The wiring standards for RJ45 data jacks and plugs, according to ANSI, TIA & EIA, includes two variations: T568A and T568B. These two standards are very similar. In fact, the only visible difference between the two is that pairs 2 and 3 (green & orange) are swapped. More so, in many cases, choosing to use one or the other is only a matter of preference. Still, they are not the same, and it is important to know and understand the differences before building or expanding a network.
Both T568A and T568B provide wiring schemes for terminating twisted-pair copper network cable (CAT cables) to 8-position RJ45 jacks and connectors. The pairs in these cables consist of four colors (blue, orange, green and brown), with each pair includes a solid-colored wire twisted with a wire of the same color, with white stripes. When untwisted, the 4 pairs result in 8 individual wires: one for each pin of the jack or plug.
When looking closely at the two wiring diagrams below, the only visual difference between T568A and T568B is that the pin positions for the green and orange pairs are flipped. Aside from the color placement variances, there are a couple of compatibility factors that can affect the choice of an RJ45 wiring scheme.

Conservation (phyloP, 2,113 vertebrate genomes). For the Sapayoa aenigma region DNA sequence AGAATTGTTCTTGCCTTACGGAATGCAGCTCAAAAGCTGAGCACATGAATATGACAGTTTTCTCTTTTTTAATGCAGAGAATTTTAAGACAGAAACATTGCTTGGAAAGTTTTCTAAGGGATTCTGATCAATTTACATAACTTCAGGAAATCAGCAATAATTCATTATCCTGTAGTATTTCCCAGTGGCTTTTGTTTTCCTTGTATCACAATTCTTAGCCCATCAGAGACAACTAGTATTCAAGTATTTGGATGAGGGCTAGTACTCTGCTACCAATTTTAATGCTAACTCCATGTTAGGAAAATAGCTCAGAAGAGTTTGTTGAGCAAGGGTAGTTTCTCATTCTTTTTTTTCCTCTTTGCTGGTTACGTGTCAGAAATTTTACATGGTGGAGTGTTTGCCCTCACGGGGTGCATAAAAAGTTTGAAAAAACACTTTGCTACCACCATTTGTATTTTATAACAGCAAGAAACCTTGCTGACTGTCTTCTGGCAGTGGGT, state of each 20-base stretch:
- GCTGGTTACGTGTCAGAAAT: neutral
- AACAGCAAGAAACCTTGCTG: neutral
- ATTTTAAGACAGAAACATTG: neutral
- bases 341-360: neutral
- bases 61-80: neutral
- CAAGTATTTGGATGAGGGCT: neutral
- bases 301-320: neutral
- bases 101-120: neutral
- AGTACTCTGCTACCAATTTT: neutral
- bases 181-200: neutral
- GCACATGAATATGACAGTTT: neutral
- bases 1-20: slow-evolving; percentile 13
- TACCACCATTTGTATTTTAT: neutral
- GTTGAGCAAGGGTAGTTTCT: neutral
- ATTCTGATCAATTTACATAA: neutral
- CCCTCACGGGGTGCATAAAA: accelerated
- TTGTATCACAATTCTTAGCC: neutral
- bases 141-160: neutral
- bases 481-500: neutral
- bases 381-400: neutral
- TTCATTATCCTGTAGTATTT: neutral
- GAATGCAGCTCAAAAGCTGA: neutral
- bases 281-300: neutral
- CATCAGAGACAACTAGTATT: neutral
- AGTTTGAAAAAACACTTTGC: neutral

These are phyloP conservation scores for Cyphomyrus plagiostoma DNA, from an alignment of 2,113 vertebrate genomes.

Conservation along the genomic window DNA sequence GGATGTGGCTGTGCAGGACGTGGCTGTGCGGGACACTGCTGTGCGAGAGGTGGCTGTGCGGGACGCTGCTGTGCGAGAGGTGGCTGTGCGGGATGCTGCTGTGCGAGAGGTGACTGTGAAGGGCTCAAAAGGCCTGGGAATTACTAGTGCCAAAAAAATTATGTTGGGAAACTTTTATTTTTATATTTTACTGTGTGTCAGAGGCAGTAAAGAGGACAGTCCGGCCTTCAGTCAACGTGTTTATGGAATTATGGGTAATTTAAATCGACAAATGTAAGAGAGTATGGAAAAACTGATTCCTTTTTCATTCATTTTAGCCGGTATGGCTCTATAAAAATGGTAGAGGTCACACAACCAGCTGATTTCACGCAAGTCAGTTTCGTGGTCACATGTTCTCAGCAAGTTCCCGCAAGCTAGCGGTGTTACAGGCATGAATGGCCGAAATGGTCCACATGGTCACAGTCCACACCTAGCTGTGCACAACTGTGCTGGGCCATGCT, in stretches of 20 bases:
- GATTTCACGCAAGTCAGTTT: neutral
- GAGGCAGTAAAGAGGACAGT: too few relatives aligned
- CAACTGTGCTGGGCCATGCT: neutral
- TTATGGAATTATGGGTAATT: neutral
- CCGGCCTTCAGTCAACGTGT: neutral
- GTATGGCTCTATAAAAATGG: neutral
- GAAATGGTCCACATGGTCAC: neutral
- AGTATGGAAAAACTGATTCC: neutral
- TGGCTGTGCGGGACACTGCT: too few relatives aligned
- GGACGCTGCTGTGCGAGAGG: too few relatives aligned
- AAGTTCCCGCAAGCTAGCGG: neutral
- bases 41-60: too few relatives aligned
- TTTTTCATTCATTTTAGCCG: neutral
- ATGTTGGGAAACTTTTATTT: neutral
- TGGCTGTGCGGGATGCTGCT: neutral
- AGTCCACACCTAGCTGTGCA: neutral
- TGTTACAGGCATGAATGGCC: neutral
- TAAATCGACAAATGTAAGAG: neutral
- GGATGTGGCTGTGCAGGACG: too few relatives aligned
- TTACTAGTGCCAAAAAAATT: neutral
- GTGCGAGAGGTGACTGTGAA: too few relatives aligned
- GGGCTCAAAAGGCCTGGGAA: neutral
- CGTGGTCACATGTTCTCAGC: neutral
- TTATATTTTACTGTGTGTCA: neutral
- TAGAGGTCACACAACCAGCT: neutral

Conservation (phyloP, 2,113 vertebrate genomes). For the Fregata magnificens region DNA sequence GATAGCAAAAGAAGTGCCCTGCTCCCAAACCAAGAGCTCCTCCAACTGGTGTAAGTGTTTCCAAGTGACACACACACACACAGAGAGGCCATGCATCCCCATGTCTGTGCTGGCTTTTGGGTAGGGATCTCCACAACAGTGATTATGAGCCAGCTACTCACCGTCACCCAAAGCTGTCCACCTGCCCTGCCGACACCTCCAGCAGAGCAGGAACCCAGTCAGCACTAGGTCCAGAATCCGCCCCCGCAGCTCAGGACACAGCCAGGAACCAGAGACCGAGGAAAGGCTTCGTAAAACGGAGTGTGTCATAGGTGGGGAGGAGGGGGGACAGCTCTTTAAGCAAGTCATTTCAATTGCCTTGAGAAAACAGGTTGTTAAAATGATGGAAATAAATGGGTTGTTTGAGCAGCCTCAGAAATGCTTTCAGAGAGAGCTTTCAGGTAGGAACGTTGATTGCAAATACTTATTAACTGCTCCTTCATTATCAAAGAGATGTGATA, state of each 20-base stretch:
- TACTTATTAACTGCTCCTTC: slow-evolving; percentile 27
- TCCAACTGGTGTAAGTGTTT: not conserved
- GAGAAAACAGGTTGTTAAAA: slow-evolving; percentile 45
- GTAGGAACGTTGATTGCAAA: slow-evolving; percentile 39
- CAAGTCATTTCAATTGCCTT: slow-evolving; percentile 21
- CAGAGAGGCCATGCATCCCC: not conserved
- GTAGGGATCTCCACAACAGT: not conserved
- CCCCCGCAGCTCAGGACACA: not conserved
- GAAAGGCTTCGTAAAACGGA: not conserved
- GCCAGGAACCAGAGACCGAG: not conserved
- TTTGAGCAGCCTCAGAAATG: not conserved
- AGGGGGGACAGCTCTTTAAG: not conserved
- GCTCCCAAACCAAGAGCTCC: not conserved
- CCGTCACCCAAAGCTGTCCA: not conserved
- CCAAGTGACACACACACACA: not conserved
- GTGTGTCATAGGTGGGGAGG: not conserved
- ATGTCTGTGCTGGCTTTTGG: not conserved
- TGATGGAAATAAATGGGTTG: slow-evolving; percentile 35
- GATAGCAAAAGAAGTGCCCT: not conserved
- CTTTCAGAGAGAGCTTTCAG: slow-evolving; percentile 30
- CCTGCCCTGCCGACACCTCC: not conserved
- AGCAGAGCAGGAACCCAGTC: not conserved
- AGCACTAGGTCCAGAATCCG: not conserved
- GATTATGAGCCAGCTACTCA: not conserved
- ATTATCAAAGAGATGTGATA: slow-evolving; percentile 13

T568B is a more up to date scheme and also the most widely chosen wiring schematic because it matches AT&T’s old 258A color code. At the same time T568B accommodates for current and future needs. In addition, T568B offers backward compatibility with USOC, though for only one pair.
Schemes T568A and T568B:
So which one should one choose?
When building a new network, one may technically pick any one of the wiring schemes. No one scheme is better than the other, or is better suited for specific things. Both schemes are perfectly fitted for any installation type.
But when an existing network is being expanded, it is crucial to use the scheme in place. If the schemes do not match, data signals will not transfer. As a rule of thumb, T568A and T568B should not be combined or interchanged. In other words, use only one scheme in any one network. Do not use both.